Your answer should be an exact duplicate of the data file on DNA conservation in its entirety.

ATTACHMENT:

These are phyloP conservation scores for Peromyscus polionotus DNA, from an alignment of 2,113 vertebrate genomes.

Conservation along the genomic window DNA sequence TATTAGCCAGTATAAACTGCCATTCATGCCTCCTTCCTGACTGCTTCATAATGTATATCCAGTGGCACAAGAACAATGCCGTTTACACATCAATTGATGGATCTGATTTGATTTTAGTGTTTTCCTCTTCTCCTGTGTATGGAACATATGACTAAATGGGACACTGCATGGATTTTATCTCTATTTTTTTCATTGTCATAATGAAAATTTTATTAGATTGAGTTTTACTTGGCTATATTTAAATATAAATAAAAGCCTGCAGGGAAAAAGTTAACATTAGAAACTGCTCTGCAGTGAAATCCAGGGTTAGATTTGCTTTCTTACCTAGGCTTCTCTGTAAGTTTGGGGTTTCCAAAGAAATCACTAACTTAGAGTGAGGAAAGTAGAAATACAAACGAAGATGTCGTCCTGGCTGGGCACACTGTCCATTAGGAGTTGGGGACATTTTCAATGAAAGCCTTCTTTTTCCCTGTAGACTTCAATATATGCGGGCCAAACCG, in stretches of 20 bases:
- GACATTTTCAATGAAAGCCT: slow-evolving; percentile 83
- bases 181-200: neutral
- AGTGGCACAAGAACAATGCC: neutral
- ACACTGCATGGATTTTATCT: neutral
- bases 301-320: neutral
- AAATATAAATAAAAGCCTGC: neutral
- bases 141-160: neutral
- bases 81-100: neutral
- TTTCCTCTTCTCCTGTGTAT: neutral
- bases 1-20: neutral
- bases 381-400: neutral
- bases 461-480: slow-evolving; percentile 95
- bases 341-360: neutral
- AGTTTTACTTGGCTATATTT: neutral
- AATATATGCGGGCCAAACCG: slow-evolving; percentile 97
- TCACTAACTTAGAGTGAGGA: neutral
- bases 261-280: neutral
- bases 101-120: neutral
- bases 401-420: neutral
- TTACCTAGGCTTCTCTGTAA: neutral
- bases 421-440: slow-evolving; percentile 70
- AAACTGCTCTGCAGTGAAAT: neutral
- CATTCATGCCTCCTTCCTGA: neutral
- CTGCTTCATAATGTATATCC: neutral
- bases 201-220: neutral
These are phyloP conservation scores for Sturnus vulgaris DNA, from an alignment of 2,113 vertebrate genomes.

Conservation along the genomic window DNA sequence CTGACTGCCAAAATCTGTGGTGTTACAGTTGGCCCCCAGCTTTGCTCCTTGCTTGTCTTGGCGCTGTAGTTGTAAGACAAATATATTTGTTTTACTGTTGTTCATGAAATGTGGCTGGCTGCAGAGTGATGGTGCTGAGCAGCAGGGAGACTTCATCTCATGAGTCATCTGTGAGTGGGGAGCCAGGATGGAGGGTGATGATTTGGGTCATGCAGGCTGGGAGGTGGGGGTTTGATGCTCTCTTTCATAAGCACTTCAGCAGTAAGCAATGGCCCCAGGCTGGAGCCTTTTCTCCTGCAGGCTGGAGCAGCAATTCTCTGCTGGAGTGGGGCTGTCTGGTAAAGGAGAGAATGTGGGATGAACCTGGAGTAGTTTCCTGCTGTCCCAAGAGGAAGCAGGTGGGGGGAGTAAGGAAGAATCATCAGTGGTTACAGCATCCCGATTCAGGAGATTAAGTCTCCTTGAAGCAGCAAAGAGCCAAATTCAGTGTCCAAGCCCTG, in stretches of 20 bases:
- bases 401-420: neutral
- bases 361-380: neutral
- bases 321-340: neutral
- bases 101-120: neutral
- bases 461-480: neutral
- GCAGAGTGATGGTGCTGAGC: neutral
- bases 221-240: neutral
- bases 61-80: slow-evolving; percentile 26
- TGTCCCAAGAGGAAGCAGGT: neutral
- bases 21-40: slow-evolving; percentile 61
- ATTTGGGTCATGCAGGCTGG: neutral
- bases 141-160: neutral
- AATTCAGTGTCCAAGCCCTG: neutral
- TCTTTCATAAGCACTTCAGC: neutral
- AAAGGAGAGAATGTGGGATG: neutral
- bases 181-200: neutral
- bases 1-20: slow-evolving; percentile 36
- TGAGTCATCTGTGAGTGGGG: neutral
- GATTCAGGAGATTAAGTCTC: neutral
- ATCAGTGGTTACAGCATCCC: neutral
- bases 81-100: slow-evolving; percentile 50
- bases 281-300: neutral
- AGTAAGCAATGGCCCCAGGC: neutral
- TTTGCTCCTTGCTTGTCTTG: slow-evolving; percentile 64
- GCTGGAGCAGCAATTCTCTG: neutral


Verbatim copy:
These are phyloP conservation scores for Peromyscus polionotus DNA, from an alignment of 2,113 vertebrate genomes.

Conservation along the genomic window DNA sequence TATTAGCCAGTATAAACTGCCATTCATGCCTCCTTCCTGACTGCTTCATAATGTATATCCAGTGGCACAAGAACAATGCCGTTTACACATCAATTGATGGATCTGATTTGATTTTAGTGTTTTCCTCTTCTCCTGTGTATGGAACATATGACTAAATGGGACACTGCATGGATTTTATCTCTATTTTTTTCATTGTCATAATGAAAATTTTATTAGATTGAGTTTTACTTGGCTATATTTAAATATAAATAAAAGCCTGCAGGGAAAAAGTTAACATTAGAAACTGCTCTGCAGTGAAATCCAGGGTTAGATTTGCTTTCTTACCTAGGCTTCTCTGTAAGTTTGGGGTTTCCAAAGAAATCACTAACTTAGAGTGAGGAAAGTAGAAATACAAACGAAGATGTCGTCCTGGCTGGGCACACTGTCCATTAGGAGTTGGGGACATTTTCAATGAAAGCCTTCTTTTTCCCTGTAGACTTCAATATATGCGGGCCAAACCG, in stretches of 20 bases:
- GACATTTTCAATGAAAGCCT: slow-evolving; percentile 83
- bases 181-200: neutral
- AGTGGCACAAGAACAATGCC: neutral
- ACACTGCATGGATTTTATCT: neutral
- bases 301-320: neutral
- AAATATAAATAAAAGCCTGC: neutral
- bases 141-160: neutral
- bases 81-100: neutral
- TTTCCTCTTCTCCTGTGTAT: neutral
- bases 1-20: neutral
- bases 381-400: neutral
- bases 461-480: slow-evolving; percentile 95
- bases 341-360: neutral
- AGTTTTACTTGGCTATATTT: neutral
- AATATATGCGGGCCAAACCG: slow-evolving; percentile 97
- TCACTAACTTAGAGTGAGGA: neutral
- bases 261-280: neutral
- bases 101-120: neutral
- bases 401-420: neutral
- TTACCTAGGCTTCTCTGTAA: neutral
- bases 421-440: slow-evolving; percentile 70
- AAACTGCTCTGCAGTGAAAT: neutral
- CATTCATGCCTCCTTCCTGA: neutral
- CTGCTTCATAATGTATATCC: neutral
- bases 201-220: neutral
These are phyloP conservation scores for Sturnus vulgaris DNA, from an alignment of 2,113 vertebrate genomes.

Conservation along the genomic window DNA sequence CTGACTGCCAAAATCTGTGGTGTTACAGTTGGCCCCCAGCTTTGCTCCTTGCTTGTCTTGGCGCTGTAGTTGTAAGACAAATATATTTGTTTTACTGTTGTTCATGAAATGTGGCTGGCTGCAGAGTGATGGTGCTGAGCAGCAGGGAGACTTCATCTCATGAGTCATCTGTGAGTGGGGAGCCAGGATGGAGGGTGATGATTTGGGTCATGCAGGCTGGGAGGTGGGGGTTTGATGCTCTCTTTCATAAGCACTTCAGCAGTAAGCAATGGCCCCAGGCTGGAGCCTTTTCTCCTGCAGGCTGGAGCAGCAATTCTCTGCTGGAGTGGGGCTGTCTGGTAAAGGAGAGAATGTGGGATGAACCTGGAGTAGTTTCCTGCTGTCCCAAGAGGAAGCAGGTGGGGGGAGTAAGGAAGAATCATCAGTGGTTACAGCATCCCGATTCAGGAGATTAAGTCTCCTTGAAGCAGCAAAGAGCCAAATTCAGTGTCCAAGCCCTG, in stretches of 20 bases:
- bases 401-420: neutral
- bases 361-380: neutral
- bases 321-340: neutral
- bases 101-120: neutral
- bases 461-480: neutral
- GCAGAGTGATGGTGCTGAGC: neutral
- bases 221-240: neutral
- bases 61-80: slow-evolving; percentile 26
- TGTCCCAAGAGGAAGCAGGT: neutral
- bases 21-40: slow-evolving; percentile 61
- ATTTGGGTCATGCAGGCTGG: neutral
- bases 141-160: neutral
- AATTCAGTGTCCAAGCCCTG: neutral
- TCTTTCATAAGCACTTCAGC: neutral
- AAAGGAGAGAATGTGGGATG: neutral
- bases 181-200: neutral
- bases 1-20: slow-evolving; percentile 36
- TGAGTCATCTGTGAGTGGGG: neutral
- GATTCAGGAGATTAAGTCTC: neutral
- ATCAGTGGTTACAGCATCCC: neutral
- bases 81-100: slow-evolving; percentile 50
- bases 281-300: neutral
- AGTAAGCAATGGCCCCAGGC: neutral
- TTTGCTCCTTGCTTGTCTTG: slow-evolving; percentile 64
- GCTGGAGCAGCAATTCTCTG: neutral